Skills to be acquired during project: Skills to be acquired will include programming (Python and/or MATLAB), understanding large-scale climate variations, and statistical analysis techniques.


Supervisor: Helmuth Thomashelmuth.thomas@posteo.org

Project title: Carbon analysis in Arctic waters

Project description: The Canadian Arctic Archipelago has been sampled for the marine carbonate system almost annually since 2007. The samples from the 2017 CCGS Amundsen expedition will be analyzed and interpreted.

Skills to be acquired during project: Expected skills that will be acquired by the student are basics in acid-base and analytical chemistry. The project will involve maintaining and producing world-class data for the marine CO2 system. Basic understanding of chemical oceanography will be acquired.


Supervisor: Doug Wallace, douglas.wallace@dal.ca

Project title: Biogeochemical nitrogen cycling in a lake containing anoxic, ancient seawater

Project description: The student will participate in biogeochemical sampling at the field site in British Columbia. Afterwards, the student will learn a method for analyzing the isotopic composition of nitrate (δ15N) and apply it to analyzing the samples.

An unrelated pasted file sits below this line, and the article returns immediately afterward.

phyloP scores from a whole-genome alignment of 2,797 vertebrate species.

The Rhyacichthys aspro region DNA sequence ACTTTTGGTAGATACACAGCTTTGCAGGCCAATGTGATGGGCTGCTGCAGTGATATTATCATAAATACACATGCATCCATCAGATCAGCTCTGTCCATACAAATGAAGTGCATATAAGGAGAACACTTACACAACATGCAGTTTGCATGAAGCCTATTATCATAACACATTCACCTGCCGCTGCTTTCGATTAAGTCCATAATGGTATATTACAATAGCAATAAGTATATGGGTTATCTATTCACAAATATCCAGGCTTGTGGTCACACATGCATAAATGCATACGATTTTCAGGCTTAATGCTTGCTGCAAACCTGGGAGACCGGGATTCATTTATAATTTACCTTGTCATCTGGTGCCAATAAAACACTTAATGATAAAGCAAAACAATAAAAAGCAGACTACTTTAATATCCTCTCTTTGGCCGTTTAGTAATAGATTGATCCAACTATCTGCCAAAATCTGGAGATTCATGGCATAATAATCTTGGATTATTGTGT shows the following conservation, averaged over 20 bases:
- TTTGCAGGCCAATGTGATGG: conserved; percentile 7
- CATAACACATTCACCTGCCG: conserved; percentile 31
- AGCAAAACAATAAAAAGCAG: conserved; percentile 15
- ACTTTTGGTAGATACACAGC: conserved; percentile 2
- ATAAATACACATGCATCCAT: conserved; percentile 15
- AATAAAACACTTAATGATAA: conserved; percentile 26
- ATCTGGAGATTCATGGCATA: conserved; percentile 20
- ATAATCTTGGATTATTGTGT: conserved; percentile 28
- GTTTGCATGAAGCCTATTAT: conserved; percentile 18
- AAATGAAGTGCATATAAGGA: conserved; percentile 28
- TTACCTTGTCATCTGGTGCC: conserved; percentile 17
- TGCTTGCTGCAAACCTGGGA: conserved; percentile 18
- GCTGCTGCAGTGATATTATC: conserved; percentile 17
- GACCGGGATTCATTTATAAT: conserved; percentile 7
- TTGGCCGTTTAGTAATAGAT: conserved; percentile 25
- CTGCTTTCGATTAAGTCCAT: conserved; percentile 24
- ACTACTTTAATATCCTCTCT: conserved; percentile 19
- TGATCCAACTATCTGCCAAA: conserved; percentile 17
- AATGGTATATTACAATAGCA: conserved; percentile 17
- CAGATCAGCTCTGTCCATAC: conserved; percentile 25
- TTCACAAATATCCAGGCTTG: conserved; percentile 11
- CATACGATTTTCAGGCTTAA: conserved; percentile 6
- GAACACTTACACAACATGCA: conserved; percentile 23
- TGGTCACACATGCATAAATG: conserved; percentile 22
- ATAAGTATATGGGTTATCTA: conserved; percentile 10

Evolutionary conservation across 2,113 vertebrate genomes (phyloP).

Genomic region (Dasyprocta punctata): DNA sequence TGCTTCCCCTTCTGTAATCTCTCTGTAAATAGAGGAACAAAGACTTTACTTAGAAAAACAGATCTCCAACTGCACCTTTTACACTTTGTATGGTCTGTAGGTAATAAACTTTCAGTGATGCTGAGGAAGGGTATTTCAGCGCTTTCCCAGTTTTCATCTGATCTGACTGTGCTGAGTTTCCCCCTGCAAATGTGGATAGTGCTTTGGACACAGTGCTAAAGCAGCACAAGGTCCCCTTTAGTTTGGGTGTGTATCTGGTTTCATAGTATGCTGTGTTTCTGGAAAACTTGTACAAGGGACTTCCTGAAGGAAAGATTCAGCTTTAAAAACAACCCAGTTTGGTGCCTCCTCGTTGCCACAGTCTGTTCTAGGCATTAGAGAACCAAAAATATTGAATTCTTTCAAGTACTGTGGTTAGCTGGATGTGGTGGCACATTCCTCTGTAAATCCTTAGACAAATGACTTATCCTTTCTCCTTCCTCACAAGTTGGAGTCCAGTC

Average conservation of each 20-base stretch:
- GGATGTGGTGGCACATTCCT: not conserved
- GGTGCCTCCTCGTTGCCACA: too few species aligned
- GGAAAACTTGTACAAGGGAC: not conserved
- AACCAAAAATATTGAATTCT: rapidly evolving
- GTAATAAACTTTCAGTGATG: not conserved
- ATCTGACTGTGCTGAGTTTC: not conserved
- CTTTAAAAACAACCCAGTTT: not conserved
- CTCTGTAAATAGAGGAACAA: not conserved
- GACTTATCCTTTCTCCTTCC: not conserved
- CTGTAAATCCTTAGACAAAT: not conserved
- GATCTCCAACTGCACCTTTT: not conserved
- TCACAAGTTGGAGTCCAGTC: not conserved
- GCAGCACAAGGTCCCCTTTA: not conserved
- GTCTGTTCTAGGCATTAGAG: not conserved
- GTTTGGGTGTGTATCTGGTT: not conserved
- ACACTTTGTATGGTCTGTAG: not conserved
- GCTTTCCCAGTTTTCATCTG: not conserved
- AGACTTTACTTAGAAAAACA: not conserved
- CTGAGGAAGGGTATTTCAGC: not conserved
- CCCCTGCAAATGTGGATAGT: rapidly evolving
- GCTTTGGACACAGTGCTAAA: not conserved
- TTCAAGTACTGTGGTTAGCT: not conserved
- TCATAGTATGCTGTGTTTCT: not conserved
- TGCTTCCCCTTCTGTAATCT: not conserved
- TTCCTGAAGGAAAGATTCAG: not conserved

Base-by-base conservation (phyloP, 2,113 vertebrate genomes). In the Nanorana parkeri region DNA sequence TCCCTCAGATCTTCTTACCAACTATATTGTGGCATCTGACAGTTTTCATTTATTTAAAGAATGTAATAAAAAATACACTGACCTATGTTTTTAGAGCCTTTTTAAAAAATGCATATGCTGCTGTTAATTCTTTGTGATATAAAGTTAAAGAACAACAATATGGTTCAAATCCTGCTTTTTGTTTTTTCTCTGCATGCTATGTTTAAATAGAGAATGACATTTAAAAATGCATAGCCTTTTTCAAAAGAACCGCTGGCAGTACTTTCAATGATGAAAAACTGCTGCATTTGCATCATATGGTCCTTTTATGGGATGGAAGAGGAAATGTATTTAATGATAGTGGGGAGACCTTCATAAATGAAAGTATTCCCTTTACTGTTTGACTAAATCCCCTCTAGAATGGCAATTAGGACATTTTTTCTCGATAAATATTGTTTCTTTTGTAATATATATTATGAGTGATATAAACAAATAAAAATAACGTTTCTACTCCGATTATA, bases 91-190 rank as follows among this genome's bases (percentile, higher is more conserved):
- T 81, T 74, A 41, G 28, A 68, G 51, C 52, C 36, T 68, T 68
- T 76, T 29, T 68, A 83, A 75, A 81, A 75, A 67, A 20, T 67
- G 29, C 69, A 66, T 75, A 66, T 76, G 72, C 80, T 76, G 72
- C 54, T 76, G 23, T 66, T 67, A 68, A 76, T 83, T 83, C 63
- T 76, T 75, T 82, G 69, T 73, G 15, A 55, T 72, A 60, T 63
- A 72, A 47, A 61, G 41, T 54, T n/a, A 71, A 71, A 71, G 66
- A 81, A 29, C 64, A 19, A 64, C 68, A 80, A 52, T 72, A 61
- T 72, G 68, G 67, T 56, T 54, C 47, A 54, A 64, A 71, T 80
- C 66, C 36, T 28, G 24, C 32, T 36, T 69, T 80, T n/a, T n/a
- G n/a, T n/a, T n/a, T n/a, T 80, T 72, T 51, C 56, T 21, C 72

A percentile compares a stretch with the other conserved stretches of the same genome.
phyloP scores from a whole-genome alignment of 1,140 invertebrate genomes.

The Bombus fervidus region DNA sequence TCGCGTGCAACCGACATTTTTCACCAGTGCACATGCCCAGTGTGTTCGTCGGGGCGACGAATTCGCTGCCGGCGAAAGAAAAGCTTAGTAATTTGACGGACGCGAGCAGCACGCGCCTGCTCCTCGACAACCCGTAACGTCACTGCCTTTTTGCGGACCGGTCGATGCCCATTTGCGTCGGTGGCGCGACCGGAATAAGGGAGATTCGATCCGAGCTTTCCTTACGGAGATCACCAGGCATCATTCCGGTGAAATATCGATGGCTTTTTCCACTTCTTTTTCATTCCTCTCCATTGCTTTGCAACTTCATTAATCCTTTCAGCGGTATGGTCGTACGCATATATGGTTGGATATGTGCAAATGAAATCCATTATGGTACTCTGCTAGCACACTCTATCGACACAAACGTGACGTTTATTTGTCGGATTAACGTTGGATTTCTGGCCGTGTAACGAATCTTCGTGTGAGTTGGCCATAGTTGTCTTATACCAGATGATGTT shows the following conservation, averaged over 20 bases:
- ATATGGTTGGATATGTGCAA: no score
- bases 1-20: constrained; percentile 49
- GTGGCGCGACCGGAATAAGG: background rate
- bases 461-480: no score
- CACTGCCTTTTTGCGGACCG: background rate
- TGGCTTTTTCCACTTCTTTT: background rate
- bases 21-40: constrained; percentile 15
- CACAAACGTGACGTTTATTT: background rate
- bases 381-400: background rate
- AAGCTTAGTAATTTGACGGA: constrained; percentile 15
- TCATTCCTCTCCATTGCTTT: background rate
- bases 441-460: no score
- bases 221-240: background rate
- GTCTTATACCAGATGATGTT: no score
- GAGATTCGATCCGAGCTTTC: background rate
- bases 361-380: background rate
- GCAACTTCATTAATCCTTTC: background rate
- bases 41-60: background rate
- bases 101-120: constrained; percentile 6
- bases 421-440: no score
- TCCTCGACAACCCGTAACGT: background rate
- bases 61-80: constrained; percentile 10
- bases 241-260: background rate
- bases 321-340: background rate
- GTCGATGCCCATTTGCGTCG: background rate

Skills to be acquired during project:
Biogeochemical field work: Niskin sampling, sensor deployment, sample preparation in the field.
Nitrate isotope analysis using the cadmium/azide reduction technique and isotope ratio mass spectrometry.
General research experience in aquatic biogeochemistry.

Special requirements: Must be motivated and physically able to participate in about two weeks of field work, which includes sampling from a small boat (may include long working hours).


Supervisor: Doug Wallace, douglas.wallace@dal.ca

Project title: Investigating the inorganic carbon cycle in the Labrador Sea using samples collected in 2014 and 2015 by the CERC.OCEAN group

Project description: measurements of stable isotopic ratios of carbon (d13C) on dissolved inorganic carbon (DIC) using an innovative method such as the cavity ring-down spectrometry, as well as the assessment of storage conditions on DIC between two sets of Labrador Sea samples. 

Skills to be acquired during project:
Carbonate Chemistry background.
Laboratory experience with special focus on isotopic composition analysis.
Quality control assessment of the data analysed.
Data Analysis.